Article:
BY BOB SPIWAK
Welcome to spring and warm weather that has begun to verge on hot. Easter Sunday got into the mid-70s, and planting stuff in the direct sunshine it was probably even hotter than the thermometer recorded. The river has begun to come up and our ponds are slowly rising.
The frogs are now engaged in their evening chatter, and while I was standing in a foot of water sowing my wild rice, the creatures were not silent as usual, but emanated several “ribbets” the entire time. This usually does not happen when a human is splashing anywhere in the area.
And the wood ducks are back, three so far, as is the mallard pair who, on Easter of all times, put on a shameless exhibition of raw sexuality. Talk about spousal abuse, the poor hen was held under water for at least a minute. But she seemed to smile when she emerged. He went off in a different direction. As the saying goes, “Just like a male.”
Spring, however, has its down side. It’s allergy season. The pines and alders are dumping pollen already, enough to put a film on cars and whatever else might be around to receive it – like sinuses. In the past week I’ve spoken to half-a-dozen people who have been afflicted along with my own self: dizziness, a fat feeling in the head, runny noses and other maladies peculiar to individual individuals. Not fun. But maybe worth it to see crocuses abloom days after their snow cover has gone, and bulbs popping up all over the place.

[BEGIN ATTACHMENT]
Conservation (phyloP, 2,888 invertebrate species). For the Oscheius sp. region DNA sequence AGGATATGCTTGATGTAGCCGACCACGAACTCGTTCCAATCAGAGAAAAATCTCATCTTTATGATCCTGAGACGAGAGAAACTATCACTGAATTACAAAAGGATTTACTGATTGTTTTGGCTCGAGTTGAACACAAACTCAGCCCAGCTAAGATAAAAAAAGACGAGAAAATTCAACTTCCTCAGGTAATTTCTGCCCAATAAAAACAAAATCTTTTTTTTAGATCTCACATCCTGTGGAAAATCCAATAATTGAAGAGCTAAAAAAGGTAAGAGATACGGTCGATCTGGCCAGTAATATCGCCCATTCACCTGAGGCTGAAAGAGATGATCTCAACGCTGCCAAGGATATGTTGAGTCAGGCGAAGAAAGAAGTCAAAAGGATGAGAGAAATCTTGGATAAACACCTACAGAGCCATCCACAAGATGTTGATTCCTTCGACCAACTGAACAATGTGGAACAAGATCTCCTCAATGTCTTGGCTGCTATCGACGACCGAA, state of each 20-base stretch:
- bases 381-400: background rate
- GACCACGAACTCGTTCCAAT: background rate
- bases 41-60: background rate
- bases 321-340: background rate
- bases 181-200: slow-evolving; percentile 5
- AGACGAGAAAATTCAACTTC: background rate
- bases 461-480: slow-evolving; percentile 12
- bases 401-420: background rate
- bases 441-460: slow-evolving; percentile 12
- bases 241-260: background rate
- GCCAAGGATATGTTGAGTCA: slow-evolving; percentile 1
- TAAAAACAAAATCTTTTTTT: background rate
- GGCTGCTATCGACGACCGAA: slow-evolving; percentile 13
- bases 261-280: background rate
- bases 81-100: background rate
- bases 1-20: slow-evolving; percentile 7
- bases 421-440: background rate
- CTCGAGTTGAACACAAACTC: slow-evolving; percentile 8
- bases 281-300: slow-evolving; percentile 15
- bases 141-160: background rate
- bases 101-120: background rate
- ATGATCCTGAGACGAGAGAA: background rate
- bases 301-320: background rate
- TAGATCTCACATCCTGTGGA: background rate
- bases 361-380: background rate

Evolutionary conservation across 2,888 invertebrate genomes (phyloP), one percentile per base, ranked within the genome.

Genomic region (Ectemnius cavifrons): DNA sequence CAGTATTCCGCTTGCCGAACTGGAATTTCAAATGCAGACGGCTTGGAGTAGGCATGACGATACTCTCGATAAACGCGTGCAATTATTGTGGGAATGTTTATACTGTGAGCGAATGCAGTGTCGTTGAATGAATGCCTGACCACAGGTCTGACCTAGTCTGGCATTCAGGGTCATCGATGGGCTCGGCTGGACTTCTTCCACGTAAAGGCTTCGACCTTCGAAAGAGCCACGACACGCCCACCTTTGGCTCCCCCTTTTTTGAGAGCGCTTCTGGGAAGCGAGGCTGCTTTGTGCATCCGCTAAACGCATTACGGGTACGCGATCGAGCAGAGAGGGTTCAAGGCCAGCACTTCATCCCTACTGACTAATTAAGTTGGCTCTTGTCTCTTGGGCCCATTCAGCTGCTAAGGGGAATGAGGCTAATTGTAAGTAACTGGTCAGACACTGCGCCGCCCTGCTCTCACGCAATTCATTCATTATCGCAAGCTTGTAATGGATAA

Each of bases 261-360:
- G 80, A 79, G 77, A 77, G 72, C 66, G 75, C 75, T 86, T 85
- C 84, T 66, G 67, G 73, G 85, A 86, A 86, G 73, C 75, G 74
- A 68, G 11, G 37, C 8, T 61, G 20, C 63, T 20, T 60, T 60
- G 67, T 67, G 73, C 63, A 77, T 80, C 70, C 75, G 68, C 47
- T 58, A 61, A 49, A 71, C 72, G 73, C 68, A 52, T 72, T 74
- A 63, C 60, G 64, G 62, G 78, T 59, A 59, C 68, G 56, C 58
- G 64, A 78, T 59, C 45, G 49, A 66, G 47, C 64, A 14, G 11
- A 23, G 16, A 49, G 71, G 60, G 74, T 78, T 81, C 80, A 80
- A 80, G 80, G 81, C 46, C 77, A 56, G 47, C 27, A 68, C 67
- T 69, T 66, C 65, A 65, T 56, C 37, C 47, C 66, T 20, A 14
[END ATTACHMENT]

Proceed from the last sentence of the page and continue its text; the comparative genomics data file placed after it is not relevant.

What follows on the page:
At this writing it still appears that there is no threat of flooding. The snow/water equivalent at Harts Pass is 94 percent of average. There are 83 inches of snow up there that translate to 43.7 inches of water. The forecasts are for possible rain down here, which indicates more up on top at 6,500 feet, so things could change in a hurry.
Several days ago the highway-clearing project was ahead of schedule, now beyond Cutthroat turnoff at Washington Pass, indicating a lesser snowpack in that area as well.
As for news, we have virtually none to disclose. Jay Lucas suggested a note herein that dues notices for the Mazama Community Club will soon be sent and that it would be helpful if they were paid post-haste.
Lliam Donohue is back from a several-week jaunt to the East Coast, visiting friends and relatives in Rhode Island (or should that be on Rhode Island?) as well as New York City. Along with the social aspects of his journey, he brought back a sweet, early-century Audi.
Some of us miss the red Subaru with decals plastered all over it and a comely Barbie doll as a hood ornament. Fortunately, Lliam has not lost any of his otherwise whimsical nature.